·        The first part: the idea here is that self-blame and guilt can blind you to the origins of your child's problems, or that the problem exists at all.  Let's say that after a divorce, your child is miserable; the psychologist will be able to perhaps diagnose them as adjustment disorder with depressed mood, and treat this.  The parent will then have the epiphany that the child's unhappiness is really a problem, not Dad's fault, and then begin appropriate treatment which in this case means engaging the parent into activity with the child to end their illness, or sorry, perhaps that was to make them happier, I forget.

·        Part two: now that the label is that of "mood-impaired child" one has to be reasonable, and mood disorders vacillate in severity, knowing what to expect from a child recovering from this disorder is best left to the advice of the clinician. Obviously there are good tips for parents about decreasing expectations, good advice in all, but at the bottom is the invocation to believe, namely to accept that the child has an illness from which he or she needs to recover and move on accordingly.  All the good advice in this book seems to demand the sine qua non that is a biopsychosocial approach, and that the point of departure is that these are illnesses like any other with the appropriate names.

·        Part three: Nothing more here than a plea for consistent parenting without too many or no rules, a Goldilocks clause if ever there was one.

·        Part four: as it sounds, their motto is simplify, simplify, simplify, or actually, create categories encompassing many rules and coagulating them into one for each group, rather than be confusing.

·        Part five: Just what it says, again, from the point of view of vacillating presentations.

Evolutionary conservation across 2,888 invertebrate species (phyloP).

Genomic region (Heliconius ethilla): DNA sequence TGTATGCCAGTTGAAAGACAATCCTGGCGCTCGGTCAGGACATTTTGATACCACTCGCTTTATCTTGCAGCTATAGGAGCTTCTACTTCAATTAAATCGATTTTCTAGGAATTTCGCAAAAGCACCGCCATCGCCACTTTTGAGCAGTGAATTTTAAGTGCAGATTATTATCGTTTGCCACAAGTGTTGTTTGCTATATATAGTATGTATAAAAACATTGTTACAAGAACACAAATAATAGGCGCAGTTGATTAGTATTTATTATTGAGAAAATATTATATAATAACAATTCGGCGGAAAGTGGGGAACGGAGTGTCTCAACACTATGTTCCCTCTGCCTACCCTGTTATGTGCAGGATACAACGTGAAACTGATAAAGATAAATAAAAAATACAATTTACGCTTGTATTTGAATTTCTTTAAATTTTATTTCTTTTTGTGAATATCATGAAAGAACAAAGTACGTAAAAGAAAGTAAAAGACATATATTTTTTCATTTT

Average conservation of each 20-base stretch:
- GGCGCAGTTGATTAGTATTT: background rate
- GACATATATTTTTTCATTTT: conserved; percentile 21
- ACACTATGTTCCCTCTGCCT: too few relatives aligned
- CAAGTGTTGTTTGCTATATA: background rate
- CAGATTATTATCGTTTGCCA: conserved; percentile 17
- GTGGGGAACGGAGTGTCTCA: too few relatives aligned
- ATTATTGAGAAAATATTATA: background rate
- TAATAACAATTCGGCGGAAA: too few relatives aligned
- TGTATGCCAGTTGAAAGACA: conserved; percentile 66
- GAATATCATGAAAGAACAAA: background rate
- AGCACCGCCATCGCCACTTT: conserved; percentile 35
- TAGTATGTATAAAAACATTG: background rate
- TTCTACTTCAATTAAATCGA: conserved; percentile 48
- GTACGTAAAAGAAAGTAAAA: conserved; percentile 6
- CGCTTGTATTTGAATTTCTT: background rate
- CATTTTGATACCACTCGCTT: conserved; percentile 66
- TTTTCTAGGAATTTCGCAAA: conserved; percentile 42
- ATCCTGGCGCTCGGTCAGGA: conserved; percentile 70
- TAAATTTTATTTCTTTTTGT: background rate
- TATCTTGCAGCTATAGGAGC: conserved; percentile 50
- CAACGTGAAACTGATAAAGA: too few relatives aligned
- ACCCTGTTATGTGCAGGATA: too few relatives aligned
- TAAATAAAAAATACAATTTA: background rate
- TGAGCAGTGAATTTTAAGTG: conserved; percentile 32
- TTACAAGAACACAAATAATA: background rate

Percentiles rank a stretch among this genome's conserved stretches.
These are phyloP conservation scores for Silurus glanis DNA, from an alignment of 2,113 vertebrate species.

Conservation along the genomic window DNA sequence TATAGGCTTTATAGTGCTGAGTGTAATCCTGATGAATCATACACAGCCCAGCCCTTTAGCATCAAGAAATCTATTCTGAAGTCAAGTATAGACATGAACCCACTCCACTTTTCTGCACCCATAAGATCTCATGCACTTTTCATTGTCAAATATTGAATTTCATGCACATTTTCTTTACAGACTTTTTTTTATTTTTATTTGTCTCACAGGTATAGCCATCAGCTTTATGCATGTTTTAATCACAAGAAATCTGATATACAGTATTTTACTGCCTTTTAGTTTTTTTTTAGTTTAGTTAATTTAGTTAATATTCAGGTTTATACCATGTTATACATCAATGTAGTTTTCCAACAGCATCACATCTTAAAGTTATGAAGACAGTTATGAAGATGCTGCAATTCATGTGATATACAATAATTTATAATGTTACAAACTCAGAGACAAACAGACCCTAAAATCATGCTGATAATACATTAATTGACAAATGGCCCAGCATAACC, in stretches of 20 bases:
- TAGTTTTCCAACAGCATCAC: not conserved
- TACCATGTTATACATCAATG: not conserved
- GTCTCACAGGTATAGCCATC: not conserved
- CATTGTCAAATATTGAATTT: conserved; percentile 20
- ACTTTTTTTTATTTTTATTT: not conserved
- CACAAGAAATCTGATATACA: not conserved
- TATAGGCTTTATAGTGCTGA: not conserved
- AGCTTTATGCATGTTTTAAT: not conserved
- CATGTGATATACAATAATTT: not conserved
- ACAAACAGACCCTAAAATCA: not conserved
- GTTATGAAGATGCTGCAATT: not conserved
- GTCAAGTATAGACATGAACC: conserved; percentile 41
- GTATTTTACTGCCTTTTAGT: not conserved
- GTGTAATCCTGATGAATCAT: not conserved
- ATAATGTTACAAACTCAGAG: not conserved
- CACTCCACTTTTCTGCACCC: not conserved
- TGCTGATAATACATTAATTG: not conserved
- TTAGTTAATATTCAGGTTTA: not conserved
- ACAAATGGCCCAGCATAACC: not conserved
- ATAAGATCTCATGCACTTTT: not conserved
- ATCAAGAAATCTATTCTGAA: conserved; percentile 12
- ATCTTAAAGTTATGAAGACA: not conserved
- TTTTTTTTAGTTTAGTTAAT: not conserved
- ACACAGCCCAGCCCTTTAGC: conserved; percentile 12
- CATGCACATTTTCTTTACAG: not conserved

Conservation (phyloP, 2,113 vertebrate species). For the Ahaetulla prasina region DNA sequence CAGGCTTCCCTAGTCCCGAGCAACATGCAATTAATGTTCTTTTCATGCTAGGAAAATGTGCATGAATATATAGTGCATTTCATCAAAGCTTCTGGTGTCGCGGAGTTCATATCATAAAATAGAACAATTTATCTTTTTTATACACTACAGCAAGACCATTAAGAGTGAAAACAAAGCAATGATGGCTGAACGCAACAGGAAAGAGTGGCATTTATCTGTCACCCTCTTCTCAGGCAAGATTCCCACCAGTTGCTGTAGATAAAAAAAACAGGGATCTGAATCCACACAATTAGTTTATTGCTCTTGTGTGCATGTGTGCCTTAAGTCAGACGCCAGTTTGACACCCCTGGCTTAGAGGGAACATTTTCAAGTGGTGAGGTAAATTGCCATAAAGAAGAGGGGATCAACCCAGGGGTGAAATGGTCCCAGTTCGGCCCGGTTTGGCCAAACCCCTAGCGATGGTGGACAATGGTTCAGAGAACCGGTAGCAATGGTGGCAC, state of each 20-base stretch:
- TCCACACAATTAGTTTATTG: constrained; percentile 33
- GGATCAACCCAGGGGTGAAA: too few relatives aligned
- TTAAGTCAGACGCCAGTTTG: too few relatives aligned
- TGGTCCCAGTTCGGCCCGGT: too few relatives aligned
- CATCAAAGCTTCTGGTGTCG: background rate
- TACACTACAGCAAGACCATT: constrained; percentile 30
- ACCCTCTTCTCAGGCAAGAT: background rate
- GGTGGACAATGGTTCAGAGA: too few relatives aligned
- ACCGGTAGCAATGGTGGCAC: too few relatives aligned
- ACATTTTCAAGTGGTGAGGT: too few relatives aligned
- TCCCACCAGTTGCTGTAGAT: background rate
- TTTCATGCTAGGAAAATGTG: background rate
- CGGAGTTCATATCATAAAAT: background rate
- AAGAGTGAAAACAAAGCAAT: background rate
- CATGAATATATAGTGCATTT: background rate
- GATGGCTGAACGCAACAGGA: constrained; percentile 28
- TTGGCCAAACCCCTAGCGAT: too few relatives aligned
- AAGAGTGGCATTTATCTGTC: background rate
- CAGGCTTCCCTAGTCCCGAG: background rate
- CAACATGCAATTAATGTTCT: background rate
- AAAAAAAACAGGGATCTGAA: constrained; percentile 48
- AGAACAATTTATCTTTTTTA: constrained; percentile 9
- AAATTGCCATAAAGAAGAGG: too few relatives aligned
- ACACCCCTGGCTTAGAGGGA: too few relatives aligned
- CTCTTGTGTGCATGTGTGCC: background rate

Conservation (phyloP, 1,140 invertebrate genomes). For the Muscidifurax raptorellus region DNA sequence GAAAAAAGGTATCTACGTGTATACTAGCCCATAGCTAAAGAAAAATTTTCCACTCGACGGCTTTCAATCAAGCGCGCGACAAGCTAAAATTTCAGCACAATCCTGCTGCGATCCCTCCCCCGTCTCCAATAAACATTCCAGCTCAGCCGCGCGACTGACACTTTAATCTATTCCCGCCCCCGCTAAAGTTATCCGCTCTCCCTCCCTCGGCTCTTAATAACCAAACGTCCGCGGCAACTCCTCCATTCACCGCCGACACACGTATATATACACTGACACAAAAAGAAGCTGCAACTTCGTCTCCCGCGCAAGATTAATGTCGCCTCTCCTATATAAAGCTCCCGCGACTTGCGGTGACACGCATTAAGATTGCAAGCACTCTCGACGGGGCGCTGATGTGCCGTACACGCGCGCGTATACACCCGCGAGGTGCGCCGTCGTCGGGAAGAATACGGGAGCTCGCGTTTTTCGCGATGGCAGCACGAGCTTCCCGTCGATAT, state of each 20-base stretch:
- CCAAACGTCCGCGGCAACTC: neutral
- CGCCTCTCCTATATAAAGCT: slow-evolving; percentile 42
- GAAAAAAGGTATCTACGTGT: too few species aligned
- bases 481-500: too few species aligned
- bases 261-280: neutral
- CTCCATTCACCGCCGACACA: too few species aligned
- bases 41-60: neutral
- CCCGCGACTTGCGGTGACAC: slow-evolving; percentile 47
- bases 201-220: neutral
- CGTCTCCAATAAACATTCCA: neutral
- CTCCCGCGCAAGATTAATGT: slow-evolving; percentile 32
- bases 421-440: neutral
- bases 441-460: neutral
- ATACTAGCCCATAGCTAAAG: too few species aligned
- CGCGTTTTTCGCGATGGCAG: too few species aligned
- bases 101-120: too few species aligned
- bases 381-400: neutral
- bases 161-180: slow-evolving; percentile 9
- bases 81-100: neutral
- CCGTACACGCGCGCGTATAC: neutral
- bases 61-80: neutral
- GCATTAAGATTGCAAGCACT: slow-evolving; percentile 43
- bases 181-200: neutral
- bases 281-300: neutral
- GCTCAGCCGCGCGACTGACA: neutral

·        Part six: More of the flexibility rule here, but introducing the very nice rule about negotiation versus an attempt at draconian parenting, just about forgotten or ignored by every parent I have seen as a professional.

·        Part seven: Here, one is expected to become expert at problem solving.  What this means is a seven-step approach to tackling conflict.  Identify the problem, decide who needs to know, define the possible solutions with the child involved as well, work out the pro's and cons, pick a solution and try it, evaluate if it worked, and try again if it doesn't from the solution list.  Seems like solid stuff.

·        Part eight: Being a good communicator here applies to anyone. The tips involve listening without correcting what the child asserts are issues, or concerns, or feelings. Next is to ask if your child wants to hear the solution you propose before you do it, choose your battle and then talk directly to the child about your concerns, make small issues into big ones so they don't become real big ones, emphasize the positive, and give negative feedback in a calm, unemotional voice, make more positive than negative comments, remember the body language, and avoid playing 20 questions, that is, don't pester the kid about what is going on inside.

·        Part nine involves labeling symptoms of illness as symptoms of illness, rather than as personality traits (that are their fault presumably, or yours).

·        Part ten involves sharing the pain with others so there is less of a burden by sheer division of load.

Chapter nine embarks on providing coping skills for moody children, and the first one offered is that of a "tool kit". In this kit are the tools to enable children to escape the internal pressure generated by the putative illness, in four categories, namely physical, creative, social, and R&R.  Building up the items in the kit involves the parent and child sitting together and co-creating in each category so that there are a few, age- appropriate devices to call upon in each of the four categories.